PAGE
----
Construction on the new building continued as students filled the modular trailers for the 2018-19 school year, with crews scheduling work to minimize noise disruptions to students and teachers as well as neighbors in nearby houses and apartment buildings.
This summer, as the main building continues to rise, crews also will expand a kitchen in an existing Commons building, adding an extra 700 square feet to the area, and will renovate other areas of that structure.
The main school building is expected to be finished in about a year. By July of next year, crews will be set to begin moving in furniture so that the building will be ready for the first day of class in fall 2020. The modular classrooms will be removed and the field surface will be replaced. The health center, currently in one of the trailers, will be permanently relocated in the Commons building.
The scope of that last phase of the project also has been expanded to include approximately $1 million worth of painting work for the Commons, an existing gymnasium and performing arts buildings. A seismic retrofit of the gymnasium also is planned before Skanska's contract with the district officially ends in February 2021.
"By the time (the) contract ends, the campus will have been completely updated," Nicholas said.
While the old academic building may be gone, it hasn't been forgotten.
Despite the building's issues — from classrooms too small for today's teaching methods to outdated technology — BRIC Architecture as lead architect still found plenty of inspiration in the structure.
A media center that will serve as a prominent feature in the new building, for example, will boast a double height influenced by the 1925 structure.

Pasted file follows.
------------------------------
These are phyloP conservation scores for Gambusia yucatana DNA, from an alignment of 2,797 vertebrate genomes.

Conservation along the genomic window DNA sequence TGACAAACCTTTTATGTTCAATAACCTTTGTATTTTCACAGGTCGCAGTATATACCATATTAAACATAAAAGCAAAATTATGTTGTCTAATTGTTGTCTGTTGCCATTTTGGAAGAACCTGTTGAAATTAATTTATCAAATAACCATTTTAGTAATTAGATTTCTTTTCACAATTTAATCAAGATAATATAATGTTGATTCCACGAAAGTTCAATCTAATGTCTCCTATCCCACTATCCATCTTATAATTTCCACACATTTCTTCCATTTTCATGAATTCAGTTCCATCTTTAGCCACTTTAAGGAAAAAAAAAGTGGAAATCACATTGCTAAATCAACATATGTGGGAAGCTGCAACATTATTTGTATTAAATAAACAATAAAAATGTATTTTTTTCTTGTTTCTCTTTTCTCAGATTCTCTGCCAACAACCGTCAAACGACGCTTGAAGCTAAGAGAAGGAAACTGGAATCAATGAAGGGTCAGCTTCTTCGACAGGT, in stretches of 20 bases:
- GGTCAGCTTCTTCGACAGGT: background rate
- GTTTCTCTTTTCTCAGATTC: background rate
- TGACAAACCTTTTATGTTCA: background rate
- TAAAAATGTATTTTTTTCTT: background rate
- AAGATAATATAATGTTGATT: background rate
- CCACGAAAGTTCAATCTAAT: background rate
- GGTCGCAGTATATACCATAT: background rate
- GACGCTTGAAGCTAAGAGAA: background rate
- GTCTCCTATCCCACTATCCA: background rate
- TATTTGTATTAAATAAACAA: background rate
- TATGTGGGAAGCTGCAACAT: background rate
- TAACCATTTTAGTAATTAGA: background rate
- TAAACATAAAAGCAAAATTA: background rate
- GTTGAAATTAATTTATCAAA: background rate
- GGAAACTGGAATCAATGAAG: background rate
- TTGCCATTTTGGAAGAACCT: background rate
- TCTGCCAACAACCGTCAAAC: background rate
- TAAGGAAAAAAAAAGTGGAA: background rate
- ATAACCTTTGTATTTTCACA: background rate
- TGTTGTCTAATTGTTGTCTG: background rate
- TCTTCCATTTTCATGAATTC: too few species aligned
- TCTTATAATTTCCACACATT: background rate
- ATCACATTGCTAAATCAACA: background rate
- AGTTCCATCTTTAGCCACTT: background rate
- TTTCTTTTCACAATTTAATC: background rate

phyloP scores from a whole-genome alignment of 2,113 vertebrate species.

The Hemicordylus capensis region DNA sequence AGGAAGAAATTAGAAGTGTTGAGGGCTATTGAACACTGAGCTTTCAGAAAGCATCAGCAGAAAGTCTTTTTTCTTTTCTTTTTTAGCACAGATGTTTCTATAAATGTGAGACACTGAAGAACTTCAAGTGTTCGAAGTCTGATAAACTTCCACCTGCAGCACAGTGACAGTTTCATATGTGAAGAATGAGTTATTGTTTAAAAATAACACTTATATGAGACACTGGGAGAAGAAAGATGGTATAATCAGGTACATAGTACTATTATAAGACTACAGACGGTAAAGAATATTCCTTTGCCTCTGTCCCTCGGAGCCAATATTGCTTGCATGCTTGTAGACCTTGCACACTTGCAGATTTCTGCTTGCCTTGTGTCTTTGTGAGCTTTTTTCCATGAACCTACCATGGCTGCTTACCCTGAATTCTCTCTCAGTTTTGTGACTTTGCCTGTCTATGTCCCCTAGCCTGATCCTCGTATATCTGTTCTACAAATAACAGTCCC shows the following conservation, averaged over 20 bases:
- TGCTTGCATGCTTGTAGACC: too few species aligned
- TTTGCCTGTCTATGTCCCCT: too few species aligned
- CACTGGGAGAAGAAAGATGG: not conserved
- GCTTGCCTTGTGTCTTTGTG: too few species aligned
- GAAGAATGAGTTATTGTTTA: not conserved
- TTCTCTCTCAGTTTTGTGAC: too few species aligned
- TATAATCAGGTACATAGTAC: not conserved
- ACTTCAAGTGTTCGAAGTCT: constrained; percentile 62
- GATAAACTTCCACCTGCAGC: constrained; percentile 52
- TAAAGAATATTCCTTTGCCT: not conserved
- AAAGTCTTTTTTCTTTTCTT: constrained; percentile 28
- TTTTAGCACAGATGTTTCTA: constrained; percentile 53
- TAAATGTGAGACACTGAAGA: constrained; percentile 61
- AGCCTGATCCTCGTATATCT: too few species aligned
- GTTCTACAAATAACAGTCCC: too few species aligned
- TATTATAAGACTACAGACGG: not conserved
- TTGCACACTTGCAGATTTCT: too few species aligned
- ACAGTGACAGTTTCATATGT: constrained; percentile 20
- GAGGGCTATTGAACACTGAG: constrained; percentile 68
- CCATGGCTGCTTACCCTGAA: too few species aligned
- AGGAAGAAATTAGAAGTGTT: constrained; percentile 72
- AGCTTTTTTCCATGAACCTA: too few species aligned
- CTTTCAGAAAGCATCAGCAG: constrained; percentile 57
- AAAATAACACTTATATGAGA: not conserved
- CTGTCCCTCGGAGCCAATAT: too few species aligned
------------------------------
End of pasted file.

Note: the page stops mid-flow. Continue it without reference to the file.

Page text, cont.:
"We took cues from the old building," Ian Reynolds, project architect, said. "Some of the proportions, we looked at that and tried to figure out how to make a modern interpretation on it."
Even with a nod to the original main school structure, students will still likely find plenty to be impressed with when they walk into the main lobby of the new building when school starts in fall 2020.
A new glass-faced lobby will feature seat steps. While the steps are a feature that has become popular in public spaces in recent years, the approach also helped solve a challenge posed by an eight-foot differential the design team ran into while trying to figure out how to connect the Commons building with the new main school.
"That's what kind of created the whole lobby with the seating steps — making sure we could connect into the Commons like (the district) originally wanted to while making do with the existing grades on the backside of the site," Reynolds said.
In addition to an entryway between the Commons and the new building on the left side of the lobby, a new maker-space area will sit directly above the seat steps. On the right side of the lobby, the media center, featuring glass and wood, will sit above new ground-floor administrative offices, which had been located in the Commons building.
The new design also features an abundance of spaces flooded with natural light and modern heating and ventilation solutions that emphasis a steady flow of fresh air to create a healthy, vibrant learning environment.
"It's going to be a completely new experience for (students)," Reynolds said. "The freshman and sophomores (now), going from the old building to the modular classrooms to (the new building), I don't think you could get any three different experiences out of your high school career."